7. STFC’s withdrawal from Gemini followed the recommendations of the ground based astronomy panel. The lower priority of Gemini in comparison with ESO reflects the more complete nature of the ESO package together with concerns about the long-term sustainability of Gemini as a world-leading facility.

8. The research community has made it clear to STFC that there is still scope to undertake good optical and infrared wavelength science research in the Northern hemisphere.  STFC has been able to extend its support for the UK Infrared Telescope (in Hawaii) through to 2013 by making significant economies in its mode of operation.  STFC continues to operate STFC-owned facilities in Hawaii (JCMT, UKIRT) and the Canaries (ING) and it is discussing future management arrangements with new partners (Hawaii) and with Spain (Canaries) which may include access to some if not all of these facilities. STFC’s science committees will have to consider the case for continued UK investment in these facilities in competition with other demands on its science programme budget.

Engagement with the research community in these two areas on its strategic impact and impact of budget reductions

9. During the prioritisation of its programme in 2009 and in preparing and developing its submission to BIS for the recent Spending Review, STFC worked closely with its research community. These include its Science Board, which advises on all aspects of STFC's science and technology programme, supported by its science committees – the Particle Physics, Astronomy and Nuclear Physics Science Committee (PPAN); and the Physical and Life Sciences Committee (PALS),working in close collaboration with their respective advisory panels.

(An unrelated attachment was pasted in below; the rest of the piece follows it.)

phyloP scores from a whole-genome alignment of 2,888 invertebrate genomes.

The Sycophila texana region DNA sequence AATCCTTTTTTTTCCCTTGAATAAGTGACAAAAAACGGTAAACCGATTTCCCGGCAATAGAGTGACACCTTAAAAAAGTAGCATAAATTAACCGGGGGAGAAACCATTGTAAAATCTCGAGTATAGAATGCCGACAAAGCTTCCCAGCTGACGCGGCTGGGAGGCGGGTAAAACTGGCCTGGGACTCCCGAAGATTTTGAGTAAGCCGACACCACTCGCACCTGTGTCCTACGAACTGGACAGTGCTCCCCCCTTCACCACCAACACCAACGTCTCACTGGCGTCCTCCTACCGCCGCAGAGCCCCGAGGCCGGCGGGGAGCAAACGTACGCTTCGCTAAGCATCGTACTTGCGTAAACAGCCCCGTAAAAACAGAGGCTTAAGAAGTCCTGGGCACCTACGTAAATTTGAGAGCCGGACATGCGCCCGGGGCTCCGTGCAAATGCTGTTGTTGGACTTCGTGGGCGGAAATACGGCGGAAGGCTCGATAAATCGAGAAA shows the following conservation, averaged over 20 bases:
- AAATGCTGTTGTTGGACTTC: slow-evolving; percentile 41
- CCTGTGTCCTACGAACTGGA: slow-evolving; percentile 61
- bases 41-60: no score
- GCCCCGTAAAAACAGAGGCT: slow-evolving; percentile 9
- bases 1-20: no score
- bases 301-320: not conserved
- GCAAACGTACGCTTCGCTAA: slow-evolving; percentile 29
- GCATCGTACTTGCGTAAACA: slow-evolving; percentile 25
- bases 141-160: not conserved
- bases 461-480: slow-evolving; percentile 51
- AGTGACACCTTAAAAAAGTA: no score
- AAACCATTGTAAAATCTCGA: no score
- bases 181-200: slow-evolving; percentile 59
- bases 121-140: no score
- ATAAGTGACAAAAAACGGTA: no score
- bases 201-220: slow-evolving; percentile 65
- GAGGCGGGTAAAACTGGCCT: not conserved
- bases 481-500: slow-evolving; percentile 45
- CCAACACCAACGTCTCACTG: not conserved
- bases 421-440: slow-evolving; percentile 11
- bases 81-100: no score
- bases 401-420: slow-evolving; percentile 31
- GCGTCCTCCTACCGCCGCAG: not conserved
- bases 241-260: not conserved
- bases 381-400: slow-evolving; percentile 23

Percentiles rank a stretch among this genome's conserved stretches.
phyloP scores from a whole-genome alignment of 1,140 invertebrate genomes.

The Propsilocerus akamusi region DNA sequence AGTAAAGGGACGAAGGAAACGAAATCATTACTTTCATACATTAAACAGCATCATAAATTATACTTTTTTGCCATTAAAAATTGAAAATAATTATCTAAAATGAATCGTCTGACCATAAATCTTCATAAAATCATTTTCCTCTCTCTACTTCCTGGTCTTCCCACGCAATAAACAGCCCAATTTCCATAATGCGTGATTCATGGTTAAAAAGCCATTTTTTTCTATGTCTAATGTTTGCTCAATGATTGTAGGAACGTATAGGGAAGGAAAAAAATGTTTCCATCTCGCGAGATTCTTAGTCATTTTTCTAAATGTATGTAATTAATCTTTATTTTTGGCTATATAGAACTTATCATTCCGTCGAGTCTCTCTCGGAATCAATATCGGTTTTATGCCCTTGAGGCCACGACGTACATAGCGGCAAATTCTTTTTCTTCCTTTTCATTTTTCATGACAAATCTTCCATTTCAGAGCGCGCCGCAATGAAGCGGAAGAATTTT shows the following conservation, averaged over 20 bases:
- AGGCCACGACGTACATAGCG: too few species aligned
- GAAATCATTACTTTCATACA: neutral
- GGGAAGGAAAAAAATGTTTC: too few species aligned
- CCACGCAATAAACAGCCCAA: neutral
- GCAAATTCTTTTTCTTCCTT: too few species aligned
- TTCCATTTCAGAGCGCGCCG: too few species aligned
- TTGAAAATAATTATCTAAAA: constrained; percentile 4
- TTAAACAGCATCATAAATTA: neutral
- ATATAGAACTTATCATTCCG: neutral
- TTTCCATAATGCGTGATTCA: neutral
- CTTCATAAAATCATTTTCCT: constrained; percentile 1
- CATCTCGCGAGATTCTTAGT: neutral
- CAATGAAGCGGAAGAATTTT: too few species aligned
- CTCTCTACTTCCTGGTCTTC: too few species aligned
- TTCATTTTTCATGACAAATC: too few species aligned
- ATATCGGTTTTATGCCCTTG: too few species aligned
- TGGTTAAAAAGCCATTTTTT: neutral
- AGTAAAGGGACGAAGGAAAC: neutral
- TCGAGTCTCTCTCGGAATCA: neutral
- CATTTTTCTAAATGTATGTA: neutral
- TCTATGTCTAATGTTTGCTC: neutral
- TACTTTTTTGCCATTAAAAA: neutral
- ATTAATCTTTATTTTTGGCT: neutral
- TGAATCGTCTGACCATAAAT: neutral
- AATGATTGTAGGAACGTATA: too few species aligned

10. Alongside this, STFC has held regular meetings and consultations with learned societies such as the Institute of Physics (IoP), and the Royal Astronomical Society (RAS), and held regular town hall meetings with the particle physics, nuclear physics and astronomy communities. STFC has consulted closely with its international partners, CERN, ESRF, ESO, ILL, universities, Diamond, and other Research Councils. STFC has made a clear commitment in its Delivery Plan to developing these relationships further.

Opportunities for, and threats to, outreach and inspiring the next generation of astronomers and particle physicists

11. In its Delivery Plan, STFC has confirmed the commitment that it made in the outcome of the prioritisation of its programme in 2009 to sustaining support for public outreach and science communication. STFC will achieve this by funding projects and personal fellowships, particularly supporting researchers via facilitation and training, to:

· inspire and enthuse new generations about science

· encourage them to continue study in science, technology, engineering and mathematics (STEM) subjects

· improve public understanding of scientific advances

12. STFC will work with RCUK in the collective Research Councils public engagement programme, and will maintain a distinct STFC-led programme focused on its research areas. STFC will also work in partnership with the UK Space Agency given the thematic closeness of astronomy and space science.

13. STFC will maintain resource spending on grants and keep studentship numbers constant in astronomy and particle physics, and will introduce a new Fellowships scheme and a new Studentship Enhancement Programme to nurture future research leaders .

February 2011